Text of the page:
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75% of Enterprises Have ‘Bring Your Own Device’ Policies. What That Means. (Charts)

‘Unwiring Your Enterprise with SAP: Mobile Industry Strategy, Trends and Lessons Learned (A Customer Perspective),’ was the name of the webcast co-hosted by the SAP Community Network and the SAP EcoHub teams this morning.


Speakers included Andrew Borg, mobile analyst with the Aberdeen Group, Dan Ortega, senior director of mobility product marketing at Sybase, and Praveen Gautam and Kathy Murino, who are both technical directors at Tellabs, which as I’ve blogged about before, use the Sybase Unwired Platform (SUP) to mobilize their SAP apps and accelerate their warehouse workers.

There was a wealth of fascinating data and Q&A discussion presented with the cornucopia of slides (49, to be exact). If you would like to listen to the webcast and/or download all of the slides, please go here and click ‘Launch Presentation’.

Below is my UTalkTooMuch 500-words-or-less webinar summary:



Bring Your Own Device? It’s real. Nearly three-quarters of  companies allow employee-owned smartphones and/or tablets to be used at  work, according to Aberdeen data (mix of late 2010 and 2011 surveys). A  quarter give employees a whitelist of allowed devices, while almost half  let employees bring in and use any device.



– The iPad may be huge in the enterprise (see my list), but companies are interested in tablets of all varieties, including Google Android ones like the Samsung Galaxy Tab, BlackBerry PlayBook and HP webOS-based ones.

Companies need to plan ahead for this diversity by choosing a platform that can handle it. Unfortunately, they haven’t  yet: while 80% of corporate smartphones are securely managed, only 30%  of tablets are, according to Borg. That’s a problem because tablets are  more likely to have sensitive corporate data.


– Mobility has moved beyond the Hype phase of Gartner’s Hype Cycle with real, ROI-producing implementations. These companies, all Sybase/SAP customers, are using mobility in many different ways to transform their processes: P&G, Halliburton, Cox Communications, Home Depot, Citi, Cintas, Rubbermaid, CAT Logistics, Dr. Reddy’s and others.


– Strategic-minded customers like Tellabs want to implement platforms such  as Sybase rather than point solutions because it gives them flexibility  (in the face of the diversity noted in bullet one) and scalability.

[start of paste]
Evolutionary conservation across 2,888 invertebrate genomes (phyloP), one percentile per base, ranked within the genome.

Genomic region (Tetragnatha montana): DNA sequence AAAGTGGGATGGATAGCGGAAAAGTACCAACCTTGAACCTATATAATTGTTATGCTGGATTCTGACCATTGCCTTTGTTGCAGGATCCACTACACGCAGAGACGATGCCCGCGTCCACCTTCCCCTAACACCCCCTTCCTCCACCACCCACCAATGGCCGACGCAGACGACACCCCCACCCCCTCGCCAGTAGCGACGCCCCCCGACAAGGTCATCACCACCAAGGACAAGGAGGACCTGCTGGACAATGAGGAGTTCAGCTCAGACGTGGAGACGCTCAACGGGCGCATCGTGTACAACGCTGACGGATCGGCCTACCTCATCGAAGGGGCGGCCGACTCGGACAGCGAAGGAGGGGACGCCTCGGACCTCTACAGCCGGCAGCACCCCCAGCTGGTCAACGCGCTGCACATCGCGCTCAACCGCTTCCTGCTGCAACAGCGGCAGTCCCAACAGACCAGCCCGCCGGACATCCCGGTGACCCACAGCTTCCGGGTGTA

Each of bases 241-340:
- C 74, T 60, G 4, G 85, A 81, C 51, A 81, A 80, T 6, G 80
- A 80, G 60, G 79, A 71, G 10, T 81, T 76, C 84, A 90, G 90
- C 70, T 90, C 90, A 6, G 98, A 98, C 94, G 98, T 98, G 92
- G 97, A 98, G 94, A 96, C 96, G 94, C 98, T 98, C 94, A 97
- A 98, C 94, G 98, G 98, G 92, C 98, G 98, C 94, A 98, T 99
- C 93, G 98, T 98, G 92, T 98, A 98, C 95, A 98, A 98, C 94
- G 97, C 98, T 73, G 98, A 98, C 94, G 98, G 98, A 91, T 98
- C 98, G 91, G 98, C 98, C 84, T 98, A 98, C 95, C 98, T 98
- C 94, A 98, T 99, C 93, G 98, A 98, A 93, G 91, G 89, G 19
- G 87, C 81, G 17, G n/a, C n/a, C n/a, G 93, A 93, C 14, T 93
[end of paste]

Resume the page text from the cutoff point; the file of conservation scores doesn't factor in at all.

“We  looked at a lot of vendors that played in either apps or mobile  management,” said Gautam. “When we looked at Sybase, we got excited,  because SUP and Afaria together provide a platform that you need to be  successful in mobility.”

Using SUP to deploy SAP on an iPad, Tellabs has been able to speed up approvals in its supply chain by 66%. They are working on bringing similar capabilities to its BlackBerry users.

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  • This is a personal view point, but I find that although there is some good content here, it’s in many ways just a rehash of a sales pitch.

    Perhaps if the post had just been without that last few lines which were, in my opinion, gratingly sales pitch I wouldn’t have minded.

    It is really interesting that companies are thinking multi device, that is good SCN content! That they are over the moon about using a particular SAP product to deliver than – well is this really the right place to mention that? Possibly – I don’t have the answer to that, I’m just raising the question.

    Personally, I don’t think SCN blogs should ever have such “sales” tone to them.

    But again, just my thoughts, and I haven’t had much sleep recently so am feeling a bit grumpy…

    Thanks for the other content though!

    • Hi Chris – duly noted. For some people, seeing lists of implementing customers and hearing quotes from end users is the real meat of this post.

      Sybase has a strict policy of not paying our customers for testimonials. It might hurt us in the volume game, but it ensures that what they say is pretty much what they think.